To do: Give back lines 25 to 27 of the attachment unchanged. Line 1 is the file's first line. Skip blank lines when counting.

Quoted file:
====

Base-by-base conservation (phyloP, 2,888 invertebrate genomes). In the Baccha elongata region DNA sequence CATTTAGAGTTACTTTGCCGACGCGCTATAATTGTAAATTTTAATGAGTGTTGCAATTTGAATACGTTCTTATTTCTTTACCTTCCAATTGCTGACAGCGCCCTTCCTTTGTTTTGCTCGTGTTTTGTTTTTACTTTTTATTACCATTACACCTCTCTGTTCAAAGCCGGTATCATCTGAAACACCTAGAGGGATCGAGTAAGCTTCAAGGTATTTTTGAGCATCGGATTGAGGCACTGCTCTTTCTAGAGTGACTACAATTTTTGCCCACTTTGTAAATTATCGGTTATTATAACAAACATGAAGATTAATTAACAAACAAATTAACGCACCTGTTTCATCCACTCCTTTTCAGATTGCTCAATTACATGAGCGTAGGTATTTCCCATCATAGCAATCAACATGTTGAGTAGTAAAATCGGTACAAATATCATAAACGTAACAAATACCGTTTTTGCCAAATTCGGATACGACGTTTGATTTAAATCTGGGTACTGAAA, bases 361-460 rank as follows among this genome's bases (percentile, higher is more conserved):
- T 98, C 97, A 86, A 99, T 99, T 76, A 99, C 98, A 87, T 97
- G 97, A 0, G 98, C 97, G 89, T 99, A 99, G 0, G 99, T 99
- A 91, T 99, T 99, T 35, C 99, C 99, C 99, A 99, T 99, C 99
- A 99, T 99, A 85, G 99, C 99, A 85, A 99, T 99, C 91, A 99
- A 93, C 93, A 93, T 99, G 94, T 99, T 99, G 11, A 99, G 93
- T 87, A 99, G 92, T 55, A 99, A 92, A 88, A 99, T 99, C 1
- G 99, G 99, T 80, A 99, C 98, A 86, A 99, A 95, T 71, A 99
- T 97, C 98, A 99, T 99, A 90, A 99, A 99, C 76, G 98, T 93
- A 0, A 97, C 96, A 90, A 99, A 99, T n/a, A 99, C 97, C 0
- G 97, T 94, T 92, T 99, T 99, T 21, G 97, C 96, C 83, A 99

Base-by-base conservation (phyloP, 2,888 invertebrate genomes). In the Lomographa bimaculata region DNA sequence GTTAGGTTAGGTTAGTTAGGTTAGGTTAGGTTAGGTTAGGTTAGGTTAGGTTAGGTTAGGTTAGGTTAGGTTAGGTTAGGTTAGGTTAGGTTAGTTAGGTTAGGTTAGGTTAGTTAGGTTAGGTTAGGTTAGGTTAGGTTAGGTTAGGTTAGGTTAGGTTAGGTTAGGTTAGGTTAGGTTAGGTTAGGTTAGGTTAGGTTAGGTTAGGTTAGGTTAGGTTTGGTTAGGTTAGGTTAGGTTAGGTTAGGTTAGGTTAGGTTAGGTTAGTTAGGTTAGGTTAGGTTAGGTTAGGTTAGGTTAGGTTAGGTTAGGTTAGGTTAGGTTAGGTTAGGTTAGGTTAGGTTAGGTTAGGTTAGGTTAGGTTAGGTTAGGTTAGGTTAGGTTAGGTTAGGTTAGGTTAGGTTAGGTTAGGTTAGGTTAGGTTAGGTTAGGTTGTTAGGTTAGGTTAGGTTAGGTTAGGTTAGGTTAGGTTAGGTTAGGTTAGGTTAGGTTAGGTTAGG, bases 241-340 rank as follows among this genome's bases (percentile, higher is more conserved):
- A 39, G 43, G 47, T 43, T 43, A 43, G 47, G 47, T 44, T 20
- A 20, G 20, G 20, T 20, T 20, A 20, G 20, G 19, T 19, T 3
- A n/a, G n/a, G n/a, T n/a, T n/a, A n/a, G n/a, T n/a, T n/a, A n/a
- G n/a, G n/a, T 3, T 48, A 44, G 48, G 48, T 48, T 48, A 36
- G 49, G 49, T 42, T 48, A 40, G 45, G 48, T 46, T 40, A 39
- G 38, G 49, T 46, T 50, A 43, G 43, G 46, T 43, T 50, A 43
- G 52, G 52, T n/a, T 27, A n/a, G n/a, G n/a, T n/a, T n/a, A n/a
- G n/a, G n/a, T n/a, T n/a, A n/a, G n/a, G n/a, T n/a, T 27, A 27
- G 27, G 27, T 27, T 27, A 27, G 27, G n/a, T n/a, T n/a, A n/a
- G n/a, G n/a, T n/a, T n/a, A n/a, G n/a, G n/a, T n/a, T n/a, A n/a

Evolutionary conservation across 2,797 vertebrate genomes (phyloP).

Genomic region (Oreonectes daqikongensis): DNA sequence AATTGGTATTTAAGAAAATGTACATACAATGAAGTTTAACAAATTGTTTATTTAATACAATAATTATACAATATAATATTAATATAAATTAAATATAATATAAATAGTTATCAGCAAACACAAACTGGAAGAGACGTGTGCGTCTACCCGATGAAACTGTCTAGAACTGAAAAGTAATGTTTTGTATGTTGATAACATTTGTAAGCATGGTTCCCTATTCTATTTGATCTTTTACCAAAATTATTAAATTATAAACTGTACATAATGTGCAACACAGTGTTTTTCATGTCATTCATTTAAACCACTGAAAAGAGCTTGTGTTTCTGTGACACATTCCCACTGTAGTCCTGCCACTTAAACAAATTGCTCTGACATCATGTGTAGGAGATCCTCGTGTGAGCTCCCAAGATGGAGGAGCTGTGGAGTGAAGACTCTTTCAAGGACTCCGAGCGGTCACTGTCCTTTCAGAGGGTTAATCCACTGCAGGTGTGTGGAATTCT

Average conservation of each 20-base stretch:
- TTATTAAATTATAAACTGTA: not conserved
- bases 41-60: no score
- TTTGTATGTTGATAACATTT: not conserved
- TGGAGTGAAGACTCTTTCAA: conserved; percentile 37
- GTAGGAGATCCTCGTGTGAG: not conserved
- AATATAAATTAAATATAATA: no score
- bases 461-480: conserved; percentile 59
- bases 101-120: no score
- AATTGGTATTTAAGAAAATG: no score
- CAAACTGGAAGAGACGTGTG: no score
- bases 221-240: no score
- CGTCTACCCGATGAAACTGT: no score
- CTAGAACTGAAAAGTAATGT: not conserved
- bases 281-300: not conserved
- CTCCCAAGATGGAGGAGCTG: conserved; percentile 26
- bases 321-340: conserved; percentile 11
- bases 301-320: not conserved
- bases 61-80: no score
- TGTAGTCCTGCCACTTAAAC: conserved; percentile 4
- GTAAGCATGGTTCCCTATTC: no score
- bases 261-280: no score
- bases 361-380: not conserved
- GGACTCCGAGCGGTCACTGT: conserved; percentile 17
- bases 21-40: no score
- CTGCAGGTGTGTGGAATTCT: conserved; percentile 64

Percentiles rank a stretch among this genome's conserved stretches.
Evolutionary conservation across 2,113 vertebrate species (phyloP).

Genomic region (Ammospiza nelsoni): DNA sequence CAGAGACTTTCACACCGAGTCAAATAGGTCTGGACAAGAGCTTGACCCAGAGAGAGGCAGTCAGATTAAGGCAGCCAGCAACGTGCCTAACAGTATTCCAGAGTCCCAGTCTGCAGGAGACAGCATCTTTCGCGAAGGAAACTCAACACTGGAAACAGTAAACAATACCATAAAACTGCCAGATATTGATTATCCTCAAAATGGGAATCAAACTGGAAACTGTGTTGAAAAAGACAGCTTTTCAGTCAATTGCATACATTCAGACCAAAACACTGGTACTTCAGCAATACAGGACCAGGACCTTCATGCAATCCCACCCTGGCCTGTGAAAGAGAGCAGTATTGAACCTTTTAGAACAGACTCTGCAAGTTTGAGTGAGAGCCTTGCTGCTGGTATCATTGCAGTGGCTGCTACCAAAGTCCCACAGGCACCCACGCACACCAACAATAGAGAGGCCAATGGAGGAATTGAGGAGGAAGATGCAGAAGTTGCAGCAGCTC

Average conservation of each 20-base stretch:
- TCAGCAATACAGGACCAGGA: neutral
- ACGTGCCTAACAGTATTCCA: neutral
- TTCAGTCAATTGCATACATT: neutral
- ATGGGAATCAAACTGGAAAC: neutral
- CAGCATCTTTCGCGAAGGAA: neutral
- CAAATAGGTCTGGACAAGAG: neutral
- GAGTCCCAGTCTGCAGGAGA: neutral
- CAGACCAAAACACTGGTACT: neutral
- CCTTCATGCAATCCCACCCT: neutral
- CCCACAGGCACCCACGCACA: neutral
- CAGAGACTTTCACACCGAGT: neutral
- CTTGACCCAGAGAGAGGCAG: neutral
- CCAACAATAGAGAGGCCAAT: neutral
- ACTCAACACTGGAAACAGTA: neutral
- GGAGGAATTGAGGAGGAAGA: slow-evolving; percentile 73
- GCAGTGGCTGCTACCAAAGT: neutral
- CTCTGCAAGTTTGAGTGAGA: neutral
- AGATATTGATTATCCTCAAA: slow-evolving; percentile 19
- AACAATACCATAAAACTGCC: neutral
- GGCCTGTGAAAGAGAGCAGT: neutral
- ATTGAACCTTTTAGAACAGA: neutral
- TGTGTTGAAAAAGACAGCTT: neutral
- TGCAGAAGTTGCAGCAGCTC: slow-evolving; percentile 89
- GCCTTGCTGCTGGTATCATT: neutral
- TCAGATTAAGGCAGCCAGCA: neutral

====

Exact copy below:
Average conservation of each 20-base stretch:
- TTATTAAATTATAAACTGTA: not conserved
- bases 41-60: no score